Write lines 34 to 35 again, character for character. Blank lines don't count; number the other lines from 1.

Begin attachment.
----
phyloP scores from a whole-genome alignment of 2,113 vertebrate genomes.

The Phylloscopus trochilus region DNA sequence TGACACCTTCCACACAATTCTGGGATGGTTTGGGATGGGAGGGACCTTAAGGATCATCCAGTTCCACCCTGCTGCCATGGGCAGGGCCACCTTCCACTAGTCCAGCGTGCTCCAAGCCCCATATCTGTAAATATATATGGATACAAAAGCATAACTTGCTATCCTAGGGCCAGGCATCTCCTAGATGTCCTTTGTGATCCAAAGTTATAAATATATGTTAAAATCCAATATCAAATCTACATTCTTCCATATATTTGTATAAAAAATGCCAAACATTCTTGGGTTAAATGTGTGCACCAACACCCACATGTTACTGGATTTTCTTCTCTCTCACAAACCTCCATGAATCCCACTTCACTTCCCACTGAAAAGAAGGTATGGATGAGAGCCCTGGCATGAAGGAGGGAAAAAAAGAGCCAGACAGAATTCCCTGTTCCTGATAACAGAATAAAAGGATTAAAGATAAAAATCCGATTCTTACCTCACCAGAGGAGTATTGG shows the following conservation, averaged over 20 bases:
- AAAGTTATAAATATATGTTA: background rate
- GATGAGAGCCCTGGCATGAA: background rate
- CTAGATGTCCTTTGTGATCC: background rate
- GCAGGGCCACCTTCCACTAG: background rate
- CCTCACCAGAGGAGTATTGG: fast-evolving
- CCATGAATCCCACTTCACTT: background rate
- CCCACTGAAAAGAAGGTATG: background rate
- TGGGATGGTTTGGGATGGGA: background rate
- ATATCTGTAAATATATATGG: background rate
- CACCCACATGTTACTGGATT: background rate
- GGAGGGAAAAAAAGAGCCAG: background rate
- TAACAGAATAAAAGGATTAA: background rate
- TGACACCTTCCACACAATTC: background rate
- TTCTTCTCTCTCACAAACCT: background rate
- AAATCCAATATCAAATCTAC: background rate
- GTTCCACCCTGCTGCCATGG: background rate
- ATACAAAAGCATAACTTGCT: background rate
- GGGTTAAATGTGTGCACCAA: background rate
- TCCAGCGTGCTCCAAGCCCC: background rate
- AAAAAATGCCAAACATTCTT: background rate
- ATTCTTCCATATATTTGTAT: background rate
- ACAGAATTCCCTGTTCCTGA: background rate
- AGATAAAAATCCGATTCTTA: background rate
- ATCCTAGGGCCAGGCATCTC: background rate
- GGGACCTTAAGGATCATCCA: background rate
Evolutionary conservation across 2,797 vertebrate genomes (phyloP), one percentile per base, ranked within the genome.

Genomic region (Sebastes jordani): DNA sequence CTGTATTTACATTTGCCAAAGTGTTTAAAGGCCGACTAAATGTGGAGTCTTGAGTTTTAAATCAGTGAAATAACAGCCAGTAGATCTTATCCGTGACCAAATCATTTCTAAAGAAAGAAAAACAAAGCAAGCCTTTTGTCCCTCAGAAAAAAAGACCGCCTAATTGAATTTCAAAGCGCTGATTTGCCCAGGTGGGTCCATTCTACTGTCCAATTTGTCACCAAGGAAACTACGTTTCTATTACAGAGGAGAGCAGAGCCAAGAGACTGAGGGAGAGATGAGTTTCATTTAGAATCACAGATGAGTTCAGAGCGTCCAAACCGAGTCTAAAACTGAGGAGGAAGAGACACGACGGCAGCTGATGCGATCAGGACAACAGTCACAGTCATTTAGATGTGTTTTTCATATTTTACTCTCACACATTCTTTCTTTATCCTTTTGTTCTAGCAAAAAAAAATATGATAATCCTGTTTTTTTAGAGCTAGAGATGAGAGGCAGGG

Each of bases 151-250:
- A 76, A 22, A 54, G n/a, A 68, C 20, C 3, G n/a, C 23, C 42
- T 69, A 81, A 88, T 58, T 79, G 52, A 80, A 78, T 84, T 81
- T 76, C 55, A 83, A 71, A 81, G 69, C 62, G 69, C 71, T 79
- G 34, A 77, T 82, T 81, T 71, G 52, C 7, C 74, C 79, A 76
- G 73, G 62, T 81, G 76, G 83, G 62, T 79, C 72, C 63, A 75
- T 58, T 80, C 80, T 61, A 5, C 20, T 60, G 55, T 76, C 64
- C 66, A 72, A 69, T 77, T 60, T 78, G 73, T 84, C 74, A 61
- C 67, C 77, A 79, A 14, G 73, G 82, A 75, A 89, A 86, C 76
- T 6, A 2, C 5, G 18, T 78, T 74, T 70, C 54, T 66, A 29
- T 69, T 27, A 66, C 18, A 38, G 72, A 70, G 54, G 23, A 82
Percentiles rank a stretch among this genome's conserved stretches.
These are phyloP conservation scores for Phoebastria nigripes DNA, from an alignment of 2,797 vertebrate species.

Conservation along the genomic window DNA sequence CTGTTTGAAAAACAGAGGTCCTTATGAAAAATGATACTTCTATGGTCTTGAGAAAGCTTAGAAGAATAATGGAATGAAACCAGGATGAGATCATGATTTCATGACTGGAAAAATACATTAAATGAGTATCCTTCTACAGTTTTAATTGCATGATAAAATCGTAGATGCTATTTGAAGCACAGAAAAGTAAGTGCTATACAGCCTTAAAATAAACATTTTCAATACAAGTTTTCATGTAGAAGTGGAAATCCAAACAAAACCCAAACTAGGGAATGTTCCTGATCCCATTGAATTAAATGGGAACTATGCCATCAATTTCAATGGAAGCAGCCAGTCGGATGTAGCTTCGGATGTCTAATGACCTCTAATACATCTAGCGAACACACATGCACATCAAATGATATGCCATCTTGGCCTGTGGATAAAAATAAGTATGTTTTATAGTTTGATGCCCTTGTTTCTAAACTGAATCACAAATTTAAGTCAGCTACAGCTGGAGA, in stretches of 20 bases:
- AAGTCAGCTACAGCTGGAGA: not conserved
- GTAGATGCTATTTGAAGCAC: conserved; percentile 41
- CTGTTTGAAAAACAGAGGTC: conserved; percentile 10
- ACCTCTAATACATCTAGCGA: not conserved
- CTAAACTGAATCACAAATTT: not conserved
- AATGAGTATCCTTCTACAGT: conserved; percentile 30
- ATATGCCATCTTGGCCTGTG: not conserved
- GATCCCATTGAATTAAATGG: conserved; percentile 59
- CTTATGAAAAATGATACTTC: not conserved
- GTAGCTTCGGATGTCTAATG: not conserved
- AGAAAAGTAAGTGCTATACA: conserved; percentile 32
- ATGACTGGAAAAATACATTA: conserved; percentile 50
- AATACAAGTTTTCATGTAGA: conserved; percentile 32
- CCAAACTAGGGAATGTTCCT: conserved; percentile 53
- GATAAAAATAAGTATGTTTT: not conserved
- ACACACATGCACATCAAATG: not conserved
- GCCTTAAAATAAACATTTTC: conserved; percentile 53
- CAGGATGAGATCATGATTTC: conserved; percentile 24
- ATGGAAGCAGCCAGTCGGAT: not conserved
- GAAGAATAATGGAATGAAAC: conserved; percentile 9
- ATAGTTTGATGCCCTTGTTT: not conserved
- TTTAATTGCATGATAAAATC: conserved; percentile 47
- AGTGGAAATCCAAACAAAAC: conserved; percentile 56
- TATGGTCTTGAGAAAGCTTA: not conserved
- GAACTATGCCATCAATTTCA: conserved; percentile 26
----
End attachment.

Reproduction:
- G 34, A 77, T 82, T 81, T 71, G 52, C 7, C 74, C 79, A 76
- G 73, G 62, T 81, G 76, G 83, G 62, T 79, C 72, C 63, A 75